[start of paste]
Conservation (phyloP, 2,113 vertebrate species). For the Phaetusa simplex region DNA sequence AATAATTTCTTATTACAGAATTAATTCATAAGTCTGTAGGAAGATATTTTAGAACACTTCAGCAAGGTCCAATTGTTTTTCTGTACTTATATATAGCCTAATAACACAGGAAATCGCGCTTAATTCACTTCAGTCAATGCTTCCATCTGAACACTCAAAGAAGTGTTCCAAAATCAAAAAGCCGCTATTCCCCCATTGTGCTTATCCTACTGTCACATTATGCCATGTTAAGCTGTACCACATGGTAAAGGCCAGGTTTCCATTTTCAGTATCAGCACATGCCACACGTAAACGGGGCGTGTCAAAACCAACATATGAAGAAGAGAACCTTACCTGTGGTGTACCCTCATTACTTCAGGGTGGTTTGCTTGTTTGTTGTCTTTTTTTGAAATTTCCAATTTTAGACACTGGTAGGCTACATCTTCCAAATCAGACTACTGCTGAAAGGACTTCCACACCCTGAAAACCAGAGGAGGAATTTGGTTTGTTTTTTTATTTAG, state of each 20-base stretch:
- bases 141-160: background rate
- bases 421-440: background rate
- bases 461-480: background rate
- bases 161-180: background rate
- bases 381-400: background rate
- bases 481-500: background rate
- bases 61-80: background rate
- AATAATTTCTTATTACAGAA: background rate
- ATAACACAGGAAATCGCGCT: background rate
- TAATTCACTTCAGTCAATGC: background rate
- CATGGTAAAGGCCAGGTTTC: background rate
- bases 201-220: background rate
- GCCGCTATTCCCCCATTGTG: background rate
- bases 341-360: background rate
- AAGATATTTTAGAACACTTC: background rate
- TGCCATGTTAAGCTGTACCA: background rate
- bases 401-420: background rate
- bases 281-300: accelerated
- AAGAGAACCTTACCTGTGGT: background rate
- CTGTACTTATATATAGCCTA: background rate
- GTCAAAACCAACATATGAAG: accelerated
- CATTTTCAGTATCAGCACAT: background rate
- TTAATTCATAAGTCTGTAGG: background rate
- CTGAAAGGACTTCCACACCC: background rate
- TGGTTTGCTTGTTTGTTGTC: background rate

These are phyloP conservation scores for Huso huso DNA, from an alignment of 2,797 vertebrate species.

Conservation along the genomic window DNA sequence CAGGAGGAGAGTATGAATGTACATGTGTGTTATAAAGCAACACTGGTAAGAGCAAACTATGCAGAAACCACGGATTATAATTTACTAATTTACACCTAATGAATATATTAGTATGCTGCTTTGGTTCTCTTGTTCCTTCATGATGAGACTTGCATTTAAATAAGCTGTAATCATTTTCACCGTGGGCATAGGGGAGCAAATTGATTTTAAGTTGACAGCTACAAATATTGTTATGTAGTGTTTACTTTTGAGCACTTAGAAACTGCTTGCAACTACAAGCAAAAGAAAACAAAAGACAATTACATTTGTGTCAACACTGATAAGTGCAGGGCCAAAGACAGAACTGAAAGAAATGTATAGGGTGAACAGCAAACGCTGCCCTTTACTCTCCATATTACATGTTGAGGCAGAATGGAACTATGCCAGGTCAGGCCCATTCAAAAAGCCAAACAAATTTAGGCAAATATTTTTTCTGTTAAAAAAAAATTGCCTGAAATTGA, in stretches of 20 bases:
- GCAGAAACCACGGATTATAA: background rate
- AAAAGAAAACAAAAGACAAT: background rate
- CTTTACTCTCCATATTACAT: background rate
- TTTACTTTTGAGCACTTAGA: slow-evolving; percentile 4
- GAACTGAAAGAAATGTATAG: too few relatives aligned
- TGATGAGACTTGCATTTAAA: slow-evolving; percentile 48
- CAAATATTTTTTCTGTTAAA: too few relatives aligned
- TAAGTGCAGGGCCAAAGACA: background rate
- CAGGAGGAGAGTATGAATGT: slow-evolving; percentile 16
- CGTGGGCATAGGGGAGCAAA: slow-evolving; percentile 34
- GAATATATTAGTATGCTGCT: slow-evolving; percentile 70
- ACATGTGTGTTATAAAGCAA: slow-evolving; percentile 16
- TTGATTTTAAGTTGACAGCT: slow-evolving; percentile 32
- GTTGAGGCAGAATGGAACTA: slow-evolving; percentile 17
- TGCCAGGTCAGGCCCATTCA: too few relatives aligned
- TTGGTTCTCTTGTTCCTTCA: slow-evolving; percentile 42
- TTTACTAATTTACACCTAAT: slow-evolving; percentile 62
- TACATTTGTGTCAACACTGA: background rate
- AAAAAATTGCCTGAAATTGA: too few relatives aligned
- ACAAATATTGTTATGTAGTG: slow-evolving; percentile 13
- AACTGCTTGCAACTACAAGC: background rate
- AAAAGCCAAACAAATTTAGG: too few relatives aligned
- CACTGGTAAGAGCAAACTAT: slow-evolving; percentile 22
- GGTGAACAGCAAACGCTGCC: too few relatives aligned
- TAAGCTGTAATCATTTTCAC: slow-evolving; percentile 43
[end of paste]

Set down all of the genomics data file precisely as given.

Conservation (phyloP, 2,113 vertebrate species). For the Phaetusa simplex region DNA sequence AATAATTTCTTATTACAGAATTAATTCATAAGTCTGTAGGAAGATATTTTAGAACACTTCAGCAAGGTCCAATTGTTTTTCTGTACTTATATATAGCCTAATAACACAGGAAATCGCGCTTAATTCACTTCAGTCAATGCTTCCATCTGAACACTCAAAGAAGTGTTCCAAAATCAAAAAGCCGCTATTCCCCCATTGTGCTTATCCTACTGTCACATTATGCCATGTTAAGCTGTACCACATGGTAAAGGCCAGGTTTCCATTTTCAGTATCAGCACATGCCACACGTAAACGGGGCGTGTCAAAACCAACATATGAAGAAGAGAACCTTACCTGTGGTGTACCCTCATTACTTCAGGGTGGTTTGCTTGTTTGTTGTCTTTTTTTGAAATTTCCAATTTTAGACACTGGTAGGCTACATCTTCCAAATCAGACTACTGCTGAAAGGACTTCCACACCCTGAAAACCAGAGGAGGAATTTGGTTTGTTTTTTTATTTAG, state of each 20-base stretch:
- bases 141-160: background rate
- bases 421-440: background rate
- bases 461-480: background rate
- bases 161-180: background rate
- bases 381-400: background rate
- bases 481-500: background rate
- bases 61-80: background rate
- AATAATTTCTTATTACAGAA: background rate
- ATAACACAGGAAATCGCGCT: background rate
- TAATTCACTTCAGTCAATGC: background rate
- CATGGTAAAGGCCAGGTTTC: background rate
- bases 201-220: background rate
- GCCGCTATTCCCCCATTGTG: background rate
- bases 341-360: background rate
- AAGATATTTTAGAACACTTC: background rate
- TGCCATGTTAAGCTGTACCA: background rate
- bases 401-420: background rate
- bases 281-300: accelerated
- AAGAGAACCTTACCTGTGGT: background rate
- CTGTACTTATATATAGCCTA: background rate
- GTCAAAACCAACATATGAAG: accelerated
- CATTTTCAGTATCAGCACAT: background rate
- TTAATTCATAAGTCTGTAGG: background rate
- CTGAAAGGACTTCCACACCC: background rate
- TGGTTTGCTTGTTTGTTGTC: background rate

These are phyloP conservation scores for Huso huso DNA, from an alignment of 2,797 vertebrate species.

Conservation along the genomic window DNA sequence CAGGAGGAGAGTATGAATGTACATGTGTGTTATAAAGCAACACTGGTAAGAGCAAACTATGCAGAAACCACGGATTATAATTTACTAATTTACACCTAATGAATATATTAGTATGCTGCTTTGGTTCTCTTGTTCCTTCATGATGAGACTTGCATTTAAATAAGCTGTAATCATTTTCACCGTGGGCATAGGGGAGCAAATTGATTTTAAGTTGACAGCTACAAATATTGTTATGTAGTGTTTACTTTTGAGCACTTAGAAACTGCTTGCAACTACAAGCAAAAGAAAACAAAAGACAATTACATTTGTGTCAACACTGATAAGTGCAGGGCCAAAGACAGAACTGAAAGAAATGTATAGGGTGAACAGCAAACGCTGCCCTTTACTCTCCATATTACATGTTGAGGCAGAATGGAACTATGCCAGGTCAGGCCCATTCAAAAAGCCAAACAAATTTAGGCAAATATTTTTTCTGTTAAAAAAAAATTGCCTGAAATTGA, in stretches of 20 bases:
- GCAGAAACCACGGATTATAA: background rate
- AAAAGAAAACAAAAGACAAT: background rate
- CTTTACTCTCCATATTACAT: background rate
- TTTACTTTTGAGCACTTAGA: slow-evolving; percentile 4
- GAACTGAAAGAAATGTATAG: too few relatives aligned
- TGATGAGACTTGCATTTAAA: slow-evolving; percentile 48
- CAAATATTTTTTCTGTTAAA: too few relatives aligned
- TAAGTGCAGGGCCAAAGACA: background rate
- CAGGAGGAGAGTATGAATGT: slow-evolving; percentile 16
- CGTGGGCATAGGGGAGCAAA: slow-evolving; percentile 34
- GAATATATTAGTATGCTGCT: slow-evolving; percentile 70
- ACATGTGTGTTATAAAGCAA: slow-evolving; percentile 16
- TTGATTTTAAGTTGACAGCT: slow-evolving; percentile 32
- GTTGAGGCAGAATGGAACTA: slow-evolving; percentile 17
- TGCCAGGTCAGGCCCATTCA: too few relatives aligned
- TTGGTTCTCTTGTTCCTTCA: slow-evolving; percentile 42
- TTTACTAATTTACACCTAAT: slow-evolving; percentile 62
- TACATTTGTGTCAACACTGA: background rate
- AAAAAATTGCCTGAAATTGA: too few relatives aligned
- ACAAATATTGTTATGTAGTG: slow-evolving; percentile 13
- AACTGCTTGCAACTACAAGC: background rate
- AAAAGCCAAACAAATTTAGG: too few relatives aligned
- CACTGGTAAGAGCAAACTAT: slow-evolving; percentile 22
- GGTGAACAGCAAACGCTGCC: too few relatives aligned
- TAAGCTGTAATCATTTTCAC: slow-evolving; percentile 43